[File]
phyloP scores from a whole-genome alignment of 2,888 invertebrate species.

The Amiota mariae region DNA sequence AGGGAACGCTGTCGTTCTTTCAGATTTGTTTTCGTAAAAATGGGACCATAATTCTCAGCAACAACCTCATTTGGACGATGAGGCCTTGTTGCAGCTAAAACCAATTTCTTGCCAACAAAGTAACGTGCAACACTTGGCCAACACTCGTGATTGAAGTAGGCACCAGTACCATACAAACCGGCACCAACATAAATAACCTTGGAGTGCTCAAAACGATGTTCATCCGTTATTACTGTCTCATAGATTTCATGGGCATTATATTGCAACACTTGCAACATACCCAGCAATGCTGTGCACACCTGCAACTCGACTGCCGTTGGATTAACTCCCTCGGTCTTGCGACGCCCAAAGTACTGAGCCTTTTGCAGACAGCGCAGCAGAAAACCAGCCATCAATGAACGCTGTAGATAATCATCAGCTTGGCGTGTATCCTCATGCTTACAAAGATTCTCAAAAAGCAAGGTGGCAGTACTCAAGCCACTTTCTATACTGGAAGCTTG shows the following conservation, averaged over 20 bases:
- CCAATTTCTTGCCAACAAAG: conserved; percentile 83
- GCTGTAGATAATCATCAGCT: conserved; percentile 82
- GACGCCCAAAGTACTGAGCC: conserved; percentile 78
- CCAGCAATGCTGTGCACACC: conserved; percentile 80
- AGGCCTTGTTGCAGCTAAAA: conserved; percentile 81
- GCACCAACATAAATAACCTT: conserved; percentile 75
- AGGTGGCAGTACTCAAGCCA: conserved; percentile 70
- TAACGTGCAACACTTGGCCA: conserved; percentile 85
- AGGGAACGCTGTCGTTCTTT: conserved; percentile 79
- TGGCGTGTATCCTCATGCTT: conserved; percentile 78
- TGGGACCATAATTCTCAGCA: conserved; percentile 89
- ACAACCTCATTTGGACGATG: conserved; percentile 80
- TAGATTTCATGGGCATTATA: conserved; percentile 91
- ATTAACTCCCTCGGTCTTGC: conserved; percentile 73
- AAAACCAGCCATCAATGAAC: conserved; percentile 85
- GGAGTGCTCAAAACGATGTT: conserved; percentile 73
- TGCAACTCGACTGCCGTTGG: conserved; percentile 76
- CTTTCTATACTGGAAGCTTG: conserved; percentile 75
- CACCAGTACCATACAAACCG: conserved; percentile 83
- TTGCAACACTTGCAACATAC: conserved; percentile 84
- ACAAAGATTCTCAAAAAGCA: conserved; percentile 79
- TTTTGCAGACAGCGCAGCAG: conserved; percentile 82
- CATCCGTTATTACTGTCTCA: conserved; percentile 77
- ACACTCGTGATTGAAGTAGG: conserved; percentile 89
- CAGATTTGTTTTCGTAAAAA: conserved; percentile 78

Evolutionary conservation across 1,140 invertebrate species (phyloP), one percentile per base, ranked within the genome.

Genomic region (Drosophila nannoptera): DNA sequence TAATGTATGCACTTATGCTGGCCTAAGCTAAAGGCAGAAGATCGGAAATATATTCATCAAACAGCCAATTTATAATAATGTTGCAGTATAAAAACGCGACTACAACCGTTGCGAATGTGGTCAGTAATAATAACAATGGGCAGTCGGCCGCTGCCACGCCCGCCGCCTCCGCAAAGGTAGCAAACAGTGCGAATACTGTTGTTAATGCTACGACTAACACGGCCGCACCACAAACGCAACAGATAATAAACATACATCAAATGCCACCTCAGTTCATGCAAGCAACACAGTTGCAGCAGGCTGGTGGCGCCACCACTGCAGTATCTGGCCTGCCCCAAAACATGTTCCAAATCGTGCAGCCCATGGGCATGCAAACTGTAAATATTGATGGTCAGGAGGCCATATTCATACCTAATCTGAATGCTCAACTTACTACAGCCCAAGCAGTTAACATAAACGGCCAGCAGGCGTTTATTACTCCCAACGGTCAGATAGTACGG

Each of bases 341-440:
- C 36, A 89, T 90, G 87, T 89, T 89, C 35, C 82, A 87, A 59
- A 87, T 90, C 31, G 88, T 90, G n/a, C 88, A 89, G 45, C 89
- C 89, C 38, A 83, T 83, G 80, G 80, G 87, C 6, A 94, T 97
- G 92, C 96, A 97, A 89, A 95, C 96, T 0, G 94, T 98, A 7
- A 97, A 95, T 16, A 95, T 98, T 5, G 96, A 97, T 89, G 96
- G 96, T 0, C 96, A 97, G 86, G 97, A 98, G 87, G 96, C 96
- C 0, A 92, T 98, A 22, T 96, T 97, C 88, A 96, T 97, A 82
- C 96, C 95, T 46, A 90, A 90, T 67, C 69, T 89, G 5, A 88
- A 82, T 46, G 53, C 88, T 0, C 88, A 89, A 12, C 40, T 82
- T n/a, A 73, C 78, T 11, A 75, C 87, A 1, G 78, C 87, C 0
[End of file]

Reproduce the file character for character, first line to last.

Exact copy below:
phyloP scores from a whole-genome alignment of 2,888 invertebrate species.

The Amiota mariae region DNA sequence AGGGAACGCTGTCGTTCTTTCAGATTTGTTTTCGTAAAAATGGGACCATAATTCTCAGCAACAACCTCATTTGGACGATGAGGCCTTGTTGCAGCTAAAACCAATTTCTTGCCAACAAAGTAACGTGCAACACTTGGCCAACACTCGTGATTGAAGTAGGCACCAGTACCATACAAACCGGCACCAACATAAATAACCTTGGAGTGCTCAAAACGATGTTCATCCGTTATTACTGTCTCATAGATTTCATGGGCATTATATTGCAACACTTGCAACATACCCAGCAATGCTGTGCACACCTGCAACTCGACTGCCGTTGGATTAACTCCCTCGGTCTTGCGACGCCCAAAGTACTGAGCCTTTTGCAGACAGCGCAGCAGAAAACCAGCCATCAATGAACGCTGTAGATAATCATCAGCTTGGCGTGTATCCTCATGCTTACAAAGATTCTCAAAAAGCAAGGTGGCAGTACTCAAGCCACTTTCTATACTGGAAGCTTG shows the following conservation, averaged over 20 bases:
- CCAATTTCTTGCCAACAAAG: conserved; percentile 83
- GCTGTAGATAATCATCAGCT: conserved; percentile 82
- GACGCCCAAAGTACTGAGCC: conserved; percentile 78
- CCAGCAATGCTGTGCACACC: conserved; percentile 80
- AGGCCTTGTTGCAGCTAAAA: conserved; percentile 81
- GCACCAACATAAATAACCTT: conserved; percentile 75
- AGGTGGCAGTACTCAAGCCA: conserved; percentile 70
- TAACGTGCAACACTTGGCCA: conserved; percentile 85
- AGGGAACGCTGTCGTTCTTT: conserved; percentile 79
- TGGCGTGTATCCTCATGCTT: conserved; percentile 78
- TGGGACCATAATTCTCAGCA: conserved; percentile 89
- ACAACCTCATTTGGACGATG: conserved; percentile 80
- TAGATTTCATGGGCATTATA: conserved; percentile 91
- ATTAACTCCCTCGGTCTTGC: conserved; percentile 73
- AAAACCAGCCATCAATGAAC: conserved; percentile 85
- GGAGTGCTCAAAACGATGTT: conserved; percentile 73
- TGCAACTCGACTGCCGTTGG: conserved; percentile 76
- CTTTCTATACTGGAAGCTTG: conserved; percentile 75
- CACCAGTACCATACAAACCG: conserved; percentile 83
- TTGCAACACTTGCAACATAC: conserved; percentile 84
- ACAAAGATTCTCAAAAAGCA: conserved; percentile 79
- TTTTGCAGACAGCGCAGCAG: conserved; percentile 82
- CATCCGTTATTACTGTCTCA: conserved; percentile 77
- ACACTCGTGATTGAAGTAGG: conserved; percentile 89
- CAGATTTGTTTTCGTAAAAA: conserved; percentile 78

Evolutionary conservation across 1,140 invertebrate species (phyloP), one percentile per base, ranked within the genome.

Genomic region (Drosophila nannoptera): DNA sequence TAATGTATGCACTTATGCTGGCCTAAGCTAAAGGCAGAAGATCGGAAATATATTCATCAAACAGCCAATTTATAATAATGTTGCAGTATAAAAACGCGACTACAACCGTTGCGAATGTGGTCAGTAATAATAACAATGGGCAGTCGGCCGCTGCCACGCCCGCCGCCTCCGCAAAGGTAGCAAACAGTGCGAATACTGTTGTTAATGCTACGACTAACACGGCCGCACCACAAACGCAACAGATAATAAACATACATCAAATGCCACCTCAGTTCATGCAAGCAACACAGTTGCAGCAGGCTGGTGGCGCCACCACTGCAGTATCTGGCCTGCCCCAAAACATGTTCCAAATCGTGCAGCCCATGGGCATGCAAACTGTAAATATTGATGGTCAGGAGGCCATATTCATACCTAATCTGAATGCTCAACTTACTACAGCCCAAGCAGTTAACATAAACGGCCAGCAGGCGTTTATTACTCCCAACGGTCAGATAGTACGG

Each of bases 341-440:
- C 36, A 89, T 90, G 87, T 89, T 89, C 35, C 82, A 87, A 59
- A 87, T 90, C 31, G 88, T 90, G n/a, C 88, A 89, G 45, C 89
- C 89, C 38, A 83, T 83, G 80, G 80, G 87, C 6, A 94, T 97
- G 92, C 96, A 97, A 89, A 95, C 96, T 0, G 94, T 98, A 7
- A 97, A 95, T 16, A 95, T 98, T 5, G 96, A 97, T 89, G 96
- G 96, T 0, C 96, A 97, G 86, G 97, A 98, G 87, G 96, C 96
- C 0, A 92, T 98, A 22, T 96, T 97, C 88, A 96, T 97, A 82
- C 96, C 95, T 46, A 90, A 90, T 67, C 69, T 89, G 5, A 88
- A 82, T 46, G 53, C 88, T 0, C 88, A 89, A 12, C 40, T 82
- T n/a, A 73, C 78, T 11, A 75, C 87, A 1, G 78, C 87, C 0